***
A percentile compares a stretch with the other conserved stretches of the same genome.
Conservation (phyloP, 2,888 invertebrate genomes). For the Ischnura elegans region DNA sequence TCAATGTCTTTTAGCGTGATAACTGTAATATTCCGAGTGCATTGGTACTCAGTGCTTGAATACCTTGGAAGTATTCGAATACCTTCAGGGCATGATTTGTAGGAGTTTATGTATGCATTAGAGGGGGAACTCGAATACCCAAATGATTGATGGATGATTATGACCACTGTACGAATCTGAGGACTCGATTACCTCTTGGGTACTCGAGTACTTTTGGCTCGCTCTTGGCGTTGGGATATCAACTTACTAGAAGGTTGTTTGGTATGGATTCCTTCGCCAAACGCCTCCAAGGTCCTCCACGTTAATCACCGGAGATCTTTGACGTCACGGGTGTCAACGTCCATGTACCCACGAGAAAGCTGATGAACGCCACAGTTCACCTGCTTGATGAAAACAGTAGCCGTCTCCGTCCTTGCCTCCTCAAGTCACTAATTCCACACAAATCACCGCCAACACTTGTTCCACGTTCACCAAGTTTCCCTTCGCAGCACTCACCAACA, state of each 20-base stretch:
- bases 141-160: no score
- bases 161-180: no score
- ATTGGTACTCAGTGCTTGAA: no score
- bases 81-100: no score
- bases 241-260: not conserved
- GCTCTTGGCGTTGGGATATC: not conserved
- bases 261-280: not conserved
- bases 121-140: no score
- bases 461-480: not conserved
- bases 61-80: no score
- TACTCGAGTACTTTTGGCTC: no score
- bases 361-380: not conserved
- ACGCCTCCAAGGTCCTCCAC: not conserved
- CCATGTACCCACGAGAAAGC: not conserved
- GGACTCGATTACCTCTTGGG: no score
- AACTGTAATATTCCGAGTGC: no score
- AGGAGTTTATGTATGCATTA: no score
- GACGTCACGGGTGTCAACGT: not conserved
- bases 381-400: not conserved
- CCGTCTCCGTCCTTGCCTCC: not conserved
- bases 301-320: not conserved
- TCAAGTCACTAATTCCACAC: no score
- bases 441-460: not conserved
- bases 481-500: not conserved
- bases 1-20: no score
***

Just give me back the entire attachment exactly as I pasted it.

A percentile compares a stretch with the other conserved stretches of the same genome.
Conservation (phyloP, 2,888 invertebrate genomes). For the Ischnura elegans region DNA sequence TCAATGTCTTTTAGCGTGATAACTGTAATATTCCGAGTGCATTGGTACTCAGTGCTTGAATACCTTGGAAGTATTCGAATACCTTCAGGGCATGATTTGTAGGAGTTTATGTATGCATTAGAGGGGGAACTCGAATACCCAAATGATTGATGGATGATTATGACCACTGTACGAATCTGAGGACTCGATTACCTCTTGGGTACTCGAGTACTTTTGGCTCGCTCTTGGCGTTGGGATATCAACTTACTAGAAGGTTGTTTGGTATGGATTCCTTCGCCAAACGCCTCCAAGGTCCTCCACGTTAATCACCGGAGATCTTTGACGTCACGGGTGTCAACGTCCATGTACCCACGAGAAAGCTGATGAACGCCACAGTTCACCTGCTTGATGAAAACAGTAGCCGTCTCCGTCCTTGCCTCCTCAAGTCACTAATTCCACACAAATCACCGCCAACACTTGTTCCACGTTCACCAAGTTTCCCTTCGCAGCACTCACCAACA, state of each 20-base stretch:
- bases 141-160: no score
- bases 161-180: no score
- ATTGGTACTCAGTGCTTGAA: no score
- bases 81-100: no score
- bases 241-260: not conserved
- GCTCTTGGCGTTGGGATATC: not conserved
- bases 261-280: not conserved
- bases 121-140: no score
- bases 461-480: not conserved
- bases 61-80: no score
- TACTCGAGTACTTTTGGCTC: no score
- bases 361-380: not conserved
- ACGCCTCCAAGGTCCTCCAC: not conserved
- CCATGTACCCACGAGAAAGC: not conserved
- GGACTCGATTACCTCTTGGG: no score
- AACTGTAATATTCCGAGTGC: no score
- AGGAGTTTATGTATGCATTA: no score
- GACGTCACGGGTGTCAACGT: not conserved
- bases 381-400: not conserved
- CCGTCTCCGTCCTTGCCTCC: not conserved
- bases 301-320: not conserved
- TCAAGTCACTAATTCCACAC: no score
- bases 441-460: not conserved
- bases 481-500: not conserved
- bases 1-20: no score